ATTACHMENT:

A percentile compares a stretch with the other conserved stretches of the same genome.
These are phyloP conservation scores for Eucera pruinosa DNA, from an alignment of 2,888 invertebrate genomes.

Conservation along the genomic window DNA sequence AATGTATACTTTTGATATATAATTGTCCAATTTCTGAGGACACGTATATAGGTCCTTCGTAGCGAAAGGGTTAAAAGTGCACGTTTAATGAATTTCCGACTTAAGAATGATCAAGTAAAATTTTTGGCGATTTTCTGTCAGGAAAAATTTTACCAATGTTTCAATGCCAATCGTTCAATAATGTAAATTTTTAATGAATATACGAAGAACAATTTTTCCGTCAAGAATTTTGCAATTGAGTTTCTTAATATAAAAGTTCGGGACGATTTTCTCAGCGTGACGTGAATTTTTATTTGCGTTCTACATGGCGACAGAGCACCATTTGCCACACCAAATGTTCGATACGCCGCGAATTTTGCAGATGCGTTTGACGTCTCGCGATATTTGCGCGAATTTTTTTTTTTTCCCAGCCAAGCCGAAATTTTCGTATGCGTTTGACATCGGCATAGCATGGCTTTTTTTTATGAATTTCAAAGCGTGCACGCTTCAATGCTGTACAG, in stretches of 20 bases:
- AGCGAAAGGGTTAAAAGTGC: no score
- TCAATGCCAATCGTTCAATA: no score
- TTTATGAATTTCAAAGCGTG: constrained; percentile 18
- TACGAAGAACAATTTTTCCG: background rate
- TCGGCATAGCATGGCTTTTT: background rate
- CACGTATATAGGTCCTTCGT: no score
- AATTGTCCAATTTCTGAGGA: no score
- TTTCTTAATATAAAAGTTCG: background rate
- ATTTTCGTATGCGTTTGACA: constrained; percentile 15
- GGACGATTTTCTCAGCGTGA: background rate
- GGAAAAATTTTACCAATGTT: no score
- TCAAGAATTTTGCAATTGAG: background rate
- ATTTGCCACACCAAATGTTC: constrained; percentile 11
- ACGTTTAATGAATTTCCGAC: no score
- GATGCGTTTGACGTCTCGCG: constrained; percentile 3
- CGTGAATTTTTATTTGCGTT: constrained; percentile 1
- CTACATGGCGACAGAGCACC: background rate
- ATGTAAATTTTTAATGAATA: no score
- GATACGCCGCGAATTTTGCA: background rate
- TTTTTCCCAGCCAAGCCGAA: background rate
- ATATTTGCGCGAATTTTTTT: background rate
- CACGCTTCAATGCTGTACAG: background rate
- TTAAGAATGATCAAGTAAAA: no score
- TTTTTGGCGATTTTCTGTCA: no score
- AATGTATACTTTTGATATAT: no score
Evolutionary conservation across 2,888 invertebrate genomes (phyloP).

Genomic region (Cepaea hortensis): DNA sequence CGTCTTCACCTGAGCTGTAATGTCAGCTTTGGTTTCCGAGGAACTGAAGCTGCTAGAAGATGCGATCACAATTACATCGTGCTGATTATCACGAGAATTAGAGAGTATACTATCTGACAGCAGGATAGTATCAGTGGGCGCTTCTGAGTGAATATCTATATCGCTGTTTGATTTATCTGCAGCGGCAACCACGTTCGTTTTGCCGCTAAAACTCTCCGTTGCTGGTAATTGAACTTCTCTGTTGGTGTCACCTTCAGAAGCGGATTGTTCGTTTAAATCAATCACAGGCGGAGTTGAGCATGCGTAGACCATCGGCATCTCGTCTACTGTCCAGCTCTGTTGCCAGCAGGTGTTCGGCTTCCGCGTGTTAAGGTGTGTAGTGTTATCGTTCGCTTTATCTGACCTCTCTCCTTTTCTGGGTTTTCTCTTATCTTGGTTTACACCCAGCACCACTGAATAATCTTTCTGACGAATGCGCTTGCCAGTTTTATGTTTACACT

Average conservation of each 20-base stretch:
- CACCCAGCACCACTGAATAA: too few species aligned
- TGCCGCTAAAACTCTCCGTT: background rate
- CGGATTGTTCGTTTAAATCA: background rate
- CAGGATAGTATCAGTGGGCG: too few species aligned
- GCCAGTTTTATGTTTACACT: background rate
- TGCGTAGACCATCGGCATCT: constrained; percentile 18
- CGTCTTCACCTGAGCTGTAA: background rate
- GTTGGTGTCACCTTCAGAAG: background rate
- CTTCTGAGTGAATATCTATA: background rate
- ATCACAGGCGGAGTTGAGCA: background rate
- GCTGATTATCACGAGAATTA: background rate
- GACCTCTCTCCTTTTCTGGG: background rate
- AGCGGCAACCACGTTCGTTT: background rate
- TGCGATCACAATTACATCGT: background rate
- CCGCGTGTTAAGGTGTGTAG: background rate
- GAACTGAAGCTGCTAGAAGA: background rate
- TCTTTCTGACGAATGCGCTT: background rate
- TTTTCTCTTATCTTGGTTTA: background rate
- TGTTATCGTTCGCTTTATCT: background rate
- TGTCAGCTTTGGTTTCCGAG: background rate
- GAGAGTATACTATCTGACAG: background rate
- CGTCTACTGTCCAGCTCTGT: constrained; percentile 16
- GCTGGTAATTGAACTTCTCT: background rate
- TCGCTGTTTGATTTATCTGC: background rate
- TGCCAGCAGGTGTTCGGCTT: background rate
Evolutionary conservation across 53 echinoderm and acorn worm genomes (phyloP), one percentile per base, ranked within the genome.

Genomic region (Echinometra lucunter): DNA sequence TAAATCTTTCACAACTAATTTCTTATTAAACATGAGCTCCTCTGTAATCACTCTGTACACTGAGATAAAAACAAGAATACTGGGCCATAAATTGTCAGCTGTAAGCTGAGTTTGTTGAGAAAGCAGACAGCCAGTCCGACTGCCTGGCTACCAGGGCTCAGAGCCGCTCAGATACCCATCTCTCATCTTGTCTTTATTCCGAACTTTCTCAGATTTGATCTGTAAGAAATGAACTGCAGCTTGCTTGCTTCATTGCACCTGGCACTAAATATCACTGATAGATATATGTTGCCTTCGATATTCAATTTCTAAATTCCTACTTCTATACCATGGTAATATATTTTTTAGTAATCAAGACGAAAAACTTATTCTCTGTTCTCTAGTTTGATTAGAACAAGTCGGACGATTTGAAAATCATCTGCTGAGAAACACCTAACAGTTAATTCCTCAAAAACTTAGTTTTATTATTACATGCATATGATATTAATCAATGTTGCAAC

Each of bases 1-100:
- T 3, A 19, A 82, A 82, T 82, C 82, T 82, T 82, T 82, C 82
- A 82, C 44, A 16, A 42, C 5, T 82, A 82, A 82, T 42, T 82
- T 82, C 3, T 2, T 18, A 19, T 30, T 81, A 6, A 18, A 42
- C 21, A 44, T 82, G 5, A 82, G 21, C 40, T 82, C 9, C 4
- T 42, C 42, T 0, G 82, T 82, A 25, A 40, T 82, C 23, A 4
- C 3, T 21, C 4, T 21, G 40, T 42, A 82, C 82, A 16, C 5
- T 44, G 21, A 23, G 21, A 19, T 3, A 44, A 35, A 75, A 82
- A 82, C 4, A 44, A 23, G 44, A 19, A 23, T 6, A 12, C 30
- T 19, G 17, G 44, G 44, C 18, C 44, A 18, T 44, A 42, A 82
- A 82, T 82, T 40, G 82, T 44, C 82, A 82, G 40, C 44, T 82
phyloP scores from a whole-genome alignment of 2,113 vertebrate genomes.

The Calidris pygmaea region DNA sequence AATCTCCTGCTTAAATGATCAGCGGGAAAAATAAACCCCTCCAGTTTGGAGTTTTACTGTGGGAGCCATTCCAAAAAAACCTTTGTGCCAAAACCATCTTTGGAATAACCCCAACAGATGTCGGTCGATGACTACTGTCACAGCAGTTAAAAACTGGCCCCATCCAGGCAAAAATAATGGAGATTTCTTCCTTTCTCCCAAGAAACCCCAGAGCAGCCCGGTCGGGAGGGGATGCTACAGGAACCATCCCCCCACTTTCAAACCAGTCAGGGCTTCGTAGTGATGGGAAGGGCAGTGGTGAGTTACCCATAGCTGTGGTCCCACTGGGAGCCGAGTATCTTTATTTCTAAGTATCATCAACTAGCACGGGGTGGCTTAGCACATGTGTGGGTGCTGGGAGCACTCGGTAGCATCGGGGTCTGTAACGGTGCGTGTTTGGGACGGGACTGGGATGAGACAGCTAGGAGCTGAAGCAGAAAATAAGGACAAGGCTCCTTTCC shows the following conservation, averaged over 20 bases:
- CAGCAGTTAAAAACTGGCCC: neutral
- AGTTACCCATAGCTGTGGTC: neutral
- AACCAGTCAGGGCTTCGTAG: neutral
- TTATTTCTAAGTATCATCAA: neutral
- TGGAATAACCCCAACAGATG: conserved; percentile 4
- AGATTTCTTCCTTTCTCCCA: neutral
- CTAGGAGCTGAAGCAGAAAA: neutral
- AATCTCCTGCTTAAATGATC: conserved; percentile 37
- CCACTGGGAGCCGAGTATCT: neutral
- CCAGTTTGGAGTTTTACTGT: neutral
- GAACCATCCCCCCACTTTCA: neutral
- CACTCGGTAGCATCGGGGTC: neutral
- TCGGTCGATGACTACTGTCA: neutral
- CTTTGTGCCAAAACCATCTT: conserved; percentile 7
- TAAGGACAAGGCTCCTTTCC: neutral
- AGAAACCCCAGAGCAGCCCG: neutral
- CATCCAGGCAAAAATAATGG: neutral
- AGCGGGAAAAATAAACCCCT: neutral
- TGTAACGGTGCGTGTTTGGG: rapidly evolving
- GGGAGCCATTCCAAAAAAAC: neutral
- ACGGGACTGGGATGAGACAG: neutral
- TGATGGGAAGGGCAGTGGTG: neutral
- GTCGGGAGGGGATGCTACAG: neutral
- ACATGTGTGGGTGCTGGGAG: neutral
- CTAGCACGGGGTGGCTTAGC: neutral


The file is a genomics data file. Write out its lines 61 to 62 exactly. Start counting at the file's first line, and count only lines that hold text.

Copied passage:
- A 82, C 44, A 16, A 42, C 5, T 82, A 82, A 82, T 42, T 82
- T 82, C 3, T 2, T 18, A 19, T 30, T 81, A 6, A 18, A 42